By Ogova Ondego
Published March 29, 2014
As the world marked the 20th anniversary of the Genocide that claimed close to a million lives in Rwanda, an international human rights watchdog expressed concern over what it termed as “judiciary’s lack of independence” in the central African country.
New York (USA)-based Human Rights Watch (HRW), in a 20-page paper titled ‘Justice After Genocide: 20 Years On’ that was released in Nairobi, Kenya, on March 28, 2014, the organisation expressed mixed feelings concerning the rule of law in Rwanda.
“Few members of the Rwandan Patriotic Front (RPF), the former rebel group that put an end to the genocide of 1994 and is now the ruling party in Rwanda, have been prosecuted in Rwanda, and none by the UN’s International Criminal Tribunal for Rwanda,” HRW said.
“RPF troops killed tens of thousands of civilians as they took over the country in 1994,” Daniel Bekele, Africa director at HRW, said. “These killings are not equivalent or comparable to the genocide, but they constituted war crimes and crimes against humanity, and the victims and their families have a right to see justice done.”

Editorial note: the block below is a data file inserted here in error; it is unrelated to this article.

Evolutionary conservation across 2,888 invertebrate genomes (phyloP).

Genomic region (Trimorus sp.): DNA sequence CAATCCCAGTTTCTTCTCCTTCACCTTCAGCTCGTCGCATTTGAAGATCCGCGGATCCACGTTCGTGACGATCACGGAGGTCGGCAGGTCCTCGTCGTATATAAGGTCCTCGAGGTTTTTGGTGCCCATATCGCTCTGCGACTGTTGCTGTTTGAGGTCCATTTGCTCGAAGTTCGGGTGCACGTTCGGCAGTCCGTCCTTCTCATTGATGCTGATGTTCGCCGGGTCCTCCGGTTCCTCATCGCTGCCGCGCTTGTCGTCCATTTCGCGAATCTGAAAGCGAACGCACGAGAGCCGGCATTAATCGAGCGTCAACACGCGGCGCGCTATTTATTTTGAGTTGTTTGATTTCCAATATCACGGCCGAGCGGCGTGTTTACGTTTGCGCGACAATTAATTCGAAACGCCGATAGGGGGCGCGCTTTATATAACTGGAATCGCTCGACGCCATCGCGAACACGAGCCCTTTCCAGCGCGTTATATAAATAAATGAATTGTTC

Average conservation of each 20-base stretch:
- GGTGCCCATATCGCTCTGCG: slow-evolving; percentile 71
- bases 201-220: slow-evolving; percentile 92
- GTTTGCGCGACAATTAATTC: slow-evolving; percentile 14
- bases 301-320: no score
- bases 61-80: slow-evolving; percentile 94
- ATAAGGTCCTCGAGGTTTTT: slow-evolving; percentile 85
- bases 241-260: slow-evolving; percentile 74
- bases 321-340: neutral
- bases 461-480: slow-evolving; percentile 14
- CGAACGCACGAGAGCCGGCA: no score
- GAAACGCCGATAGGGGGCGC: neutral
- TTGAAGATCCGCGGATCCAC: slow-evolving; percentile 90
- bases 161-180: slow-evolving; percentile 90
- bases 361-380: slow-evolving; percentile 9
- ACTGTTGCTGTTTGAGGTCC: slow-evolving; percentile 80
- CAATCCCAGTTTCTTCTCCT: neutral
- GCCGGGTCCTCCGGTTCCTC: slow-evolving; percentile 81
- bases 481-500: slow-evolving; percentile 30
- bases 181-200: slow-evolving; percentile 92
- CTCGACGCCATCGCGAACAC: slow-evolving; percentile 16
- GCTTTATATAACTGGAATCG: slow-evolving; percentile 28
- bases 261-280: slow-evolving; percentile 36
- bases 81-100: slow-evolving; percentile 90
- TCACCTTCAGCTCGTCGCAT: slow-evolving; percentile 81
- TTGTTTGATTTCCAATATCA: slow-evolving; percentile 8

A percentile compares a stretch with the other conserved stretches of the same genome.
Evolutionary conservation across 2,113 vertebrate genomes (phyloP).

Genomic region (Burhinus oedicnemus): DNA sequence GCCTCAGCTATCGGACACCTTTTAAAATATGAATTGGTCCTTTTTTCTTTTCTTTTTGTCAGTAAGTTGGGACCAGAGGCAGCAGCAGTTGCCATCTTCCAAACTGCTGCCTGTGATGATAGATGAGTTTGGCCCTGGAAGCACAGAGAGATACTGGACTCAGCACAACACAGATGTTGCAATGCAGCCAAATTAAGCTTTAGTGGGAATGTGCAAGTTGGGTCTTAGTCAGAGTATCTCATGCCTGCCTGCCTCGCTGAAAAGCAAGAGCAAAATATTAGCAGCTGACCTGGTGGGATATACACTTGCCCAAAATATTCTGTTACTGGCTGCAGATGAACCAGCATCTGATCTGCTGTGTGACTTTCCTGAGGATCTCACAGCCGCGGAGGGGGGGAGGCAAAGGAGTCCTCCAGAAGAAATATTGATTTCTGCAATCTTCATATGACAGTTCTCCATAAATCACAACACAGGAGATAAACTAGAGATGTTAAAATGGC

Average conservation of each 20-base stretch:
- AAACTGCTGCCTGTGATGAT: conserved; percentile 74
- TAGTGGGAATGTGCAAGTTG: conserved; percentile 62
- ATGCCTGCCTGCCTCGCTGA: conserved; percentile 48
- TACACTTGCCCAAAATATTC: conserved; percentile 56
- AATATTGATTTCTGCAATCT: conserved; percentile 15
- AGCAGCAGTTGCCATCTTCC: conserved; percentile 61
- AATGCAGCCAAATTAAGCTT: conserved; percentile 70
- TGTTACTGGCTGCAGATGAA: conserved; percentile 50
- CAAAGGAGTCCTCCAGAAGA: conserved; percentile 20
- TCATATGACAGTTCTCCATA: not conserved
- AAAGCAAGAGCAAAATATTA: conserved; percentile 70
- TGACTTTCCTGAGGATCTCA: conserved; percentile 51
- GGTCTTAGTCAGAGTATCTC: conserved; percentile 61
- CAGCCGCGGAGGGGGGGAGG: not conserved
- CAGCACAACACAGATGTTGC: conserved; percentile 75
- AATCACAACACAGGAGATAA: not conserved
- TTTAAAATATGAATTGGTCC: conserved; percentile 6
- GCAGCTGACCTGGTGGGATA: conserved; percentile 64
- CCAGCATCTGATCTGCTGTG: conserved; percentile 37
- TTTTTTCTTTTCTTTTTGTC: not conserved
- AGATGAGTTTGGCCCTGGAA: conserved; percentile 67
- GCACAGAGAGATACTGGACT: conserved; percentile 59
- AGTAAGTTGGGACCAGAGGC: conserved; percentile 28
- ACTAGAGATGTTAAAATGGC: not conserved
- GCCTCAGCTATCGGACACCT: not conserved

Bekele called on Kigali to “keep up the efforts to arrest and prosecute, in fair and credible trials, others responsible for these crimes who are still at large.”
HRW noted that “conventional courts convicted numerous defendants after unfair trials” immediately after the genocide. It added that “Many [traditional Rwandan courts] gacaca hearings resulted in unfair trials and were marred by intimidation, corruption, and flawed decision making.”